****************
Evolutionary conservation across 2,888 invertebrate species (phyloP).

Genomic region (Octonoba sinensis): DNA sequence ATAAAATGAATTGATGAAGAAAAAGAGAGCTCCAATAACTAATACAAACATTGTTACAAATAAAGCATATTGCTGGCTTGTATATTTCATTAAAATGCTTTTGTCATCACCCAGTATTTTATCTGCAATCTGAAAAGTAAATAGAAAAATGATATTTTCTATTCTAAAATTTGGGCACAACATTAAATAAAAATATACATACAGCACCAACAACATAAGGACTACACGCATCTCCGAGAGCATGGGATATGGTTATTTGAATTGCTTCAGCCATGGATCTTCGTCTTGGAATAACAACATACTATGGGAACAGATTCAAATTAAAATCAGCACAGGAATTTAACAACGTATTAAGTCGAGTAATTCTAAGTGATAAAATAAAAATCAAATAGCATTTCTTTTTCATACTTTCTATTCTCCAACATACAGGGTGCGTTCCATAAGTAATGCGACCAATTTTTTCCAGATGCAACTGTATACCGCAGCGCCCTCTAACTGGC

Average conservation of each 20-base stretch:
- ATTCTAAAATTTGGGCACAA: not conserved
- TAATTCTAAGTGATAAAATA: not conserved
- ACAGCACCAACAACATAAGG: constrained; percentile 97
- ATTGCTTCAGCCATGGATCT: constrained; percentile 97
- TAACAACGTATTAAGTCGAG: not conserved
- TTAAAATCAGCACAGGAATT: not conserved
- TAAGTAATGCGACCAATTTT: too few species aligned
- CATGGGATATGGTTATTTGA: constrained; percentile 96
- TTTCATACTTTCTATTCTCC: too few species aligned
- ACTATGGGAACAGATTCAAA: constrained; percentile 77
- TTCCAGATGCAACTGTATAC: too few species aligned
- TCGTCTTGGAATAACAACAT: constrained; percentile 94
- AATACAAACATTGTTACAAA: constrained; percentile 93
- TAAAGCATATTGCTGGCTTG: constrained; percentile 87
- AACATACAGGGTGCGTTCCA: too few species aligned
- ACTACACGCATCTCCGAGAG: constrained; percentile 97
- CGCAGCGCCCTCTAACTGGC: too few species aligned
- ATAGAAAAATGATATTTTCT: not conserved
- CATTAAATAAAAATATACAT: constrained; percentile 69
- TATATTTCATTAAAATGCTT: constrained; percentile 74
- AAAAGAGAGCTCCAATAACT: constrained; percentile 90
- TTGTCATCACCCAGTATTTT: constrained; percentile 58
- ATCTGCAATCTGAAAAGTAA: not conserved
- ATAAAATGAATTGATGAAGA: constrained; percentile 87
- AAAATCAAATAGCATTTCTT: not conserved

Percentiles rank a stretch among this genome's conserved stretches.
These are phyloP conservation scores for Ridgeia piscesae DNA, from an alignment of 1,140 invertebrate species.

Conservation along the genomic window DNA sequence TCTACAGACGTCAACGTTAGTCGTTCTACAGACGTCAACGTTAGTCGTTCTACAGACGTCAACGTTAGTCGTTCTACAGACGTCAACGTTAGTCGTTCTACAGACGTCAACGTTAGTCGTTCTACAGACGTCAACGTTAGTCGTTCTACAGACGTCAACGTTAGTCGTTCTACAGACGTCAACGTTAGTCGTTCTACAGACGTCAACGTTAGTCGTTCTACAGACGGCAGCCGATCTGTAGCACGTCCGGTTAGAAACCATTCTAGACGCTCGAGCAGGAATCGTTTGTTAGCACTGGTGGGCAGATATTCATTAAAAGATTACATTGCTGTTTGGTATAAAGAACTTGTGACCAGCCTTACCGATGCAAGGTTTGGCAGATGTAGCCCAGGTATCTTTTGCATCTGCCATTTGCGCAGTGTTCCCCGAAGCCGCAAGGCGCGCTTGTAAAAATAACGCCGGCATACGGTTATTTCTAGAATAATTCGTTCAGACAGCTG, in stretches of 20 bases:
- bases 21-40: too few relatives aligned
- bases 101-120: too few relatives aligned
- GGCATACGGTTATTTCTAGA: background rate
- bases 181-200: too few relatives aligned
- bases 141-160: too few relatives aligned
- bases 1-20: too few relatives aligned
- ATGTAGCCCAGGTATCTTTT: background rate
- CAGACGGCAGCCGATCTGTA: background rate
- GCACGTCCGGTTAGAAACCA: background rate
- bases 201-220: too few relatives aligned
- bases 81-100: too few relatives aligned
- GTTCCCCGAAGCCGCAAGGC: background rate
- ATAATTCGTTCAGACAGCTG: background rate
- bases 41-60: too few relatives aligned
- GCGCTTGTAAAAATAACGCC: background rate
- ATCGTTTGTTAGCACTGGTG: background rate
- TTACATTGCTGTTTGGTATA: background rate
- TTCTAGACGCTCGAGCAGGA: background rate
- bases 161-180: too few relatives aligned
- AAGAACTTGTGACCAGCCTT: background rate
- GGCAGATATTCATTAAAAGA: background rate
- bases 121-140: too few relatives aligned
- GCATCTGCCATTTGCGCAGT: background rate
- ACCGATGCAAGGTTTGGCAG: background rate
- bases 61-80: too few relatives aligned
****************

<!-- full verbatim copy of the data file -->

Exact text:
Evolutionary conservation across 2,888 invertebrate species (phyloP).

Genomic region (Octonoba sinensis): DNA sequence ATAAAATGAATTGATGAAGAAAAAGAGAGCTCCAATAACTAATACAAACATTGTTACAAATAAAGCATATTGCTGGCTTGTATATTTCATTAAAATGCTTTTGTCATCACCCAGTATTTTATCTGCAATCTGAAAAGTAAATAGAAAAATGATATTTTCTATTCTAAAATTTGGGCACAACATTAAATAAAAATATACATACAGCACCAACAACATAAGGACTACACGCATCTCCGAGAGCATGGGATATGGTTATTTGAATTGCTTCAGCCATGGATCTTCGTCTTGGAATAACAACATACTATGGGAACAGATTCAAATTAAAATCAGCACAGGAATTTAACAACGTATTAAGTCGAGTAATTCTAAGTGATAAAATAAAAATCAAATAGCATTTCTTTTTCATACTTTCTATTCTCCAACATACAGGGTGCGTTCCATAAGTAATGCGACCAATTTTTTCCAGATGCAACTGTATACCGCAGCGCCCTCTAACTGGC

Average conservation of each 20-base stretch:
- ATTCTAAAATTTGGGCACAA: not conserved
- TAATTCTAAGTGATAAAATA: not conserved
- ACAGCACCAACAACATAAGG: constrained; percentile 97
- ATTGCTTCAGCCATGGATCT: constrained; percentile 97
- TAACAACGTATTAAGTCGAG: not conserved
- TTAAAATCAGCACAGGAATT: not conserved
- TAAGTAATGCGACCAATTTT: too few species aligned
- CATGGGATATGGTTATTTGA: constrained; percentile 96
- TTTCATACTTTCTATTCTCC: too few species aligned
- ACTATGGGAACAGATTCAAA: constrained; percentile 77
- TTCCAGATGCAACTGTATAC: too few species aligned
- TCGTCTTGGAATAACAACAT: constrained; percentile 94
- AATACAAACATTGTTACAAA: constrained; percentile 93
- TAAAGCATATTGCTGGCTTG: constrained; percentile 87
- AACATACAGGGTGCGTTCCA: too few species aligned
- ACTACACGCATCTCCGAGAG: constrained; percentile 97
- CGCAGCGCCCTCTAACTGGC: too few species aligned
- ATAGAAAAATGATATTTTCT: not conserved
- CATTAAATAAAAATATACAT: constrained; percentile 69
- TATATTTCATTAAAATGCTT: constrained; percentile 74
- AAAAGAGAGCTCCAATAACT: constrained; percentile 90
- TTGTCATCACCCAGTATTTT: constrained; percentile 58
- ATCTGCAATCTGAAAAGTAA: not conserved
- ATAAAATGAATTGATGAAGA: constrained; percentile 87
- AAAATCAAATAGCATTTCTT: not conserved

Percentiles rank a stretch among this genome's conserved stretches.
These are phyloP conservation scores for Ridgeia piscesae DNA, from an alignment of 1,140 invertebrate species.

Conservation along the genomic window DNA sequence TCTACAGACGTCAACGTTAGTCGTTCTACAGACGTCAACGTTAGTCGTTCTACAGACGTCAACGTTAGTCGTTCTACAGACGTCAACGTTAGTCGTTCTACAGACGTCAACGTTAGTCGTTCTACAGACGTCAACGTTAGTCGTTCTACAGACGTCAACGTTAGTCGTTCTACAGACGTCAACGTTAGTCGTTCTACAGACGTCAACGTTAGTCGTTCTACAGACGGCAGCCGATCTGTAGCACGTCCGGTTAGAAACCATTCTAGACGCTCGAGCAGGAATCGTTTGTTAGCACTGGTGGGCAGATATTCATTAAAAGATTACATTGCTGTTTGGTATAAAGAACTTGTGACCAGCCTTACCGATGCAAGGTTTGGCAGATGTAGCCCAGGTATCTTTTGCATCTGCCATTTGCGCAGTGTTCCCCGAAGCCGCAAGGCGCGCTTGTAAAAATAACGCCGGCATACGGTTATTTCTAGAATAATTCGTTCAGACAGCTG, in stretches of 20 bases:
- bases 21-40: too few relatives aligned
- bases 101-120: too few relatives aligned
- GGCATACGGTTATTTCTAGA: background rate
- bases 181-200: too few relatives aligned
- bases 141-160: too few relatives aligned
- bases 1-20: too few relatives aligned
- ATGTAGCCCAGGTATCTTTT: background rate
- CAGACGGCAGCCGATCTGTA: background rate
- GCACGTCCGGTTAGAAACCA: background rate
- bases 201-220: too few relatives aligned
- bases 81-100: too few relatives aligned
- GTTCCCCGAAGCCGCAAGGC: background rate
- ATAATTCGTTCAGACAGCTG: background rate
- bases 41-60: too few relatives aligned
- GCGCTTGTAAAAATAACGCC: background rate
- ATCGTTTGTTAGCACTGGTG: background rate
- TTACATTGCTGTTTGGTATA: background rate
- TTCTAGACGCTCGAGCAGGA: background rate
- bases 161-180: too few relatives aligned
- AAGAACTTGTGACCAGCCTT: background rate
- GGCAGATATTCATTAAAAGA: background rate
- bases 121-140: too few relatives aligned
- GCATCTGCCATTTGCGCAGT: background rate
- ACCGATGCAAGGTTTGGCAG: background rate
- bases 61-80: too few relatives aligned